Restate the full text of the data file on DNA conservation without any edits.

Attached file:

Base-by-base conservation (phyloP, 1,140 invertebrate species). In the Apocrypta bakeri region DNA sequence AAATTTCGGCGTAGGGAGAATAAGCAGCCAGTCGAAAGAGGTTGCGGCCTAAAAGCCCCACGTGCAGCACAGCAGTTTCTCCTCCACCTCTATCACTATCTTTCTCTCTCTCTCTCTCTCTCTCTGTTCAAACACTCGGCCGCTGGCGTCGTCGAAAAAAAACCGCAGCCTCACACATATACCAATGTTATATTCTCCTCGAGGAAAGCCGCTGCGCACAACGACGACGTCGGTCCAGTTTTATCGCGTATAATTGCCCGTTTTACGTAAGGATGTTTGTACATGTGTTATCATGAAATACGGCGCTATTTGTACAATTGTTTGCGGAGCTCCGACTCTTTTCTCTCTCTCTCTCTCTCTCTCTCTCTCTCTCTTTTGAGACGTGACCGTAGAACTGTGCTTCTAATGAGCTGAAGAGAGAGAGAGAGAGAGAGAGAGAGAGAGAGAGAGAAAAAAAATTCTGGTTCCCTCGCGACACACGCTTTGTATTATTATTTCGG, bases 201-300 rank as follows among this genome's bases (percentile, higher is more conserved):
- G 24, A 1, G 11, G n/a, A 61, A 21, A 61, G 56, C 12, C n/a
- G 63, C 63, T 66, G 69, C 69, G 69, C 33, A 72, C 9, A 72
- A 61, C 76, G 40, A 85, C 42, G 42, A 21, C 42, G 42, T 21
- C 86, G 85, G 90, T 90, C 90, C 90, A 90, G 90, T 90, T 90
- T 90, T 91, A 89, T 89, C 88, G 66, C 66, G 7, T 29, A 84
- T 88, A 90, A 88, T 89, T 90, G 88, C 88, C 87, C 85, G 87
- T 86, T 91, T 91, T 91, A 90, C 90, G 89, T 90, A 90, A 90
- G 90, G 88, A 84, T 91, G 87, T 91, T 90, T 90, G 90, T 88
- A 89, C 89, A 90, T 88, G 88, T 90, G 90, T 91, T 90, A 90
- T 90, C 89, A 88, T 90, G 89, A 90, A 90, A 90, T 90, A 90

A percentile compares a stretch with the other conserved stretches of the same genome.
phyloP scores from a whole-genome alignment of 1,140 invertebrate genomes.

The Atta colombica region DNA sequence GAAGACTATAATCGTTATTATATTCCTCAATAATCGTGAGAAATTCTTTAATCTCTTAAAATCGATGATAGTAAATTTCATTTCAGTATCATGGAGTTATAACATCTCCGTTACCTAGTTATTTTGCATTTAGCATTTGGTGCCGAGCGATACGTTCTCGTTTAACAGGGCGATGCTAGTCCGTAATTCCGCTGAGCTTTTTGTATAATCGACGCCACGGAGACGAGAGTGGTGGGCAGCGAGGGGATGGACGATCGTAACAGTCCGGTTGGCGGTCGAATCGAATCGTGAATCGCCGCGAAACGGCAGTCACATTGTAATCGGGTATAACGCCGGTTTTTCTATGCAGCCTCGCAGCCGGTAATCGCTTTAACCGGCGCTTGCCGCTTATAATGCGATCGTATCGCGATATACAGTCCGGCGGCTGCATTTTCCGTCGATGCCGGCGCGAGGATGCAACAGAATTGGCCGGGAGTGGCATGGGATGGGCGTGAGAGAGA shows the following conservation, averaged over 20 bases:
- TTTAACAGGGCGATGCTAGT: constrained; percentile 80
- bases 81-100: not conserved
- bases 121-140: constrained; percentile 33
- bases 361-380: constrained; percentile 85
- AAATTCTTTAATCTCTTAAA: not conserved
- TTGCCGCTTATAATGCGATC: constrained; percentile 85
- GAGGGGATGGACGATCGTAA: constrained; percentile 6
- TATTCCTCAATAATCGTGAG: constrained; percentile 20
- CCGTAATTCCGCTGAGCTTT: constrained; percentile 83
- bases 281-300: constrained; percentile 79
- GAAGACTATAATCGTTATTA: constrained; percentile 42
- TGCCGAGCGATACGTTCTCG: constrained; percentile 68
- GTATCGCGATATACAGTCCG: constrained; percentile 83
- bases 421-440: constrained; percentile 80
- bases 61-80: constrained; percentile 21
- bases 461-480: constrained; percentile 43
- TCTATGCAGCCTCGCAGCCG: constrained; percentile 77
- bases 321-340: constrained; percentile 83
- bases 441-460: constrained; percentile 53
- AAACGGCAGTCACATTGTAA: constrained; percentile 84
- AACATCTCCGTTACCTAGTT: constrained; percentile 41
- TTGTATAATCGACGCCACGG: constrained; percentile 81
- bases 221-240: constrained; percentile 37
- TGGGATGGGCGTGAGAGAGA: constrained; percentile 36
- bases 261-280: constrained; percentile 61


Base-by-base conservation (phyloP, 1,140 invertebrate species). In the Apocrypta bakeri region DNA sequence AAATTTCGGCGTAGGGAGAATAAGCAGCCAGTCGAAAGAGGTTGCGGCCTAAAAGCCCCACGTGCAGCACAGCAGTTTCTCCTCCACCTCTATCACTATCTTTCTCTCTCTCTCTCTCTCTCTCTGTTCAAACACTCGGCCGCTGGCGTCGTCGAAAAAAAACCGCAGCCTCACACATATACCAATGTTATATTCTCCTCGAGGAAAGCCGCTGCGCACAACGACGACGTCGGTCCAGTTTTATCGCGTATAATTGCCCGTTTTACGTAAGGATGTTTGTACATGTGTTATCATGAAATACGGCGCTATTTGTACAATTGTTTGCGGAGCTCCGACTCTTTTCTCTCTCTCTCTCTCTCTCTCTCTCTCTCTCTTTTGAGACGTGACCGTAGAACTGTGCTTCTAATGAGCTGAAGAGAGAGAGAGAGAGAGAGAGAGAGAGAGAGAGAGAAAAAAAATTCTGGTTCCCTCGCGACACACGCTTTGTATTATTATTTCGG, bases 201-300 rank as follows among this genome's bases (percentile, higher is more conserved):
- G 24, A 1, G 11, G n/a, A 61, A 21, A 61, G 56, C 12, C n/a
- G 63, C 63, T 66, G 69, C 69, G 69, C 33, A 72, C 9, A 72
- A 61, C 76, G 40, A 85, C 42, G 42, A 21, C 42, G 42, T 21
- C 86, G 85, G 90, T 90, C 90, C 90, A 90, G 90, T 90, T 90
- T 90, T 91, A 89, T 89, C 88, G 66, C 66, G 7, T 29, A 84
- T 88, A 90, A 88, T 89, T 90, G 88, C 88, C 87, C 85, G 87
- T 86, T 91, T 91, T 91, A 90, C 90, G 89, T 90, A 90, A 90
- G 90, G 88, A 84, T 91, G 87, T 91, T 90, T 90, G 90, T 88
- A 89, C 89, A 90, T 88, G 88, T 90, G 90, T 91, T 90, A 90
- T 90, C 89, A 88, T 90, G 89, A 90, A 90, A 90, T 90, A 90

A percentile compares a stretch with the other conserved stretches of the same genome.
phyloP scores from a whole-genome alignment of 1,140 invertebrate genomes.

The Atta colombica region DNA sequence GAAGACTATAATCGTTATTATATTCCTCAATAATCGTGAGAAATTCTTTAATCTCTTAAAATCGATGATAGTAAATTTCATTTCAGTATCATGGAGTTATAACATCTCCGTTACCTAGTTATTTTGCATTTAGCATTTGGTGCCGAGCGATACGTTCTCGTTTAACAGGGCGATGCTAGTCCGTAATTCCGCTGAGCTTTTTGTATAATCGACGCCACGGAGACGAGAGTGGTGGGCAGCGAGGGGATGGACGATCGTAACAGTCCGGTTGGCGGTCGAATCGAATCGTGAATCGCCGCGAAACGGCAGTCACATTGTAATCGGGTATAACGCCGGTTTTTCTATGCAGCCTCGCAGCCGGTAATCGCTTTAACCGGCGCTTGCCGCTTATAATGCGATCGTATCGCGATATACAGTCCGGCGGCTGCATTTTCCGTCGATGCCGGCGCGAGGATGCAACAGAATTGGCCGGGAGTGGCATGGGATGGGCGTGAGAGAGA shows the following conservation, averaged over 20 bases:
- TTTAACAGGGCGATGCTAGT: constrained; percentile 80
- bases 81-100: not conserved
- bases 121-140: constrained; percentile 33
- bases 361-380: constrained; percentile 85
- AAATTCTTTAATCTCTTAAA: not conserved
- TTGCCGCTTATAATGCGATC: constrained; percentile 85
- GAGGGGATGGACGATCGTAA: constrained; percentile 6
- TATTCCTCAATAATCGTGAG: constrained; percentile 20
- CCGTAATTCCGCTGAGCTTT: constrained; percentile 83
- bases 281-300: constrained; percentile 79
- GAAGACTATAATCGTTATTA: constrained; percentile 42
- TGCCGAGCGATACGTTCTCG: constrained; percentile 68
- GTATCGCGATATACAGTCCG: constrained; percentile 83
- bases 421-440: constrained; percentile 80
- bases 61-80: constrained; percentile 21
- bases 461-480: constrained; percentile 43
- TCTATGCAGCCTCGCAGCCG: constrained; percentile 77
- bases 321-340: constrained; percentile 83
- bases 441-460: constrained; percentile 53
- AAACGGCAGTCACATTGTAA: constrained; percentile 84
- AACATCTCCGTTACCTAGTT: constrained; percentile 41
- TTGTATAATCGACGCCACGG: constrained; percentile 81
- bases 221-240: constrained; percentile 37
- TGGGATGGGCGTGAGAGAGA: constrained; percentile 36
- bases 261-280: constrained; percentile 61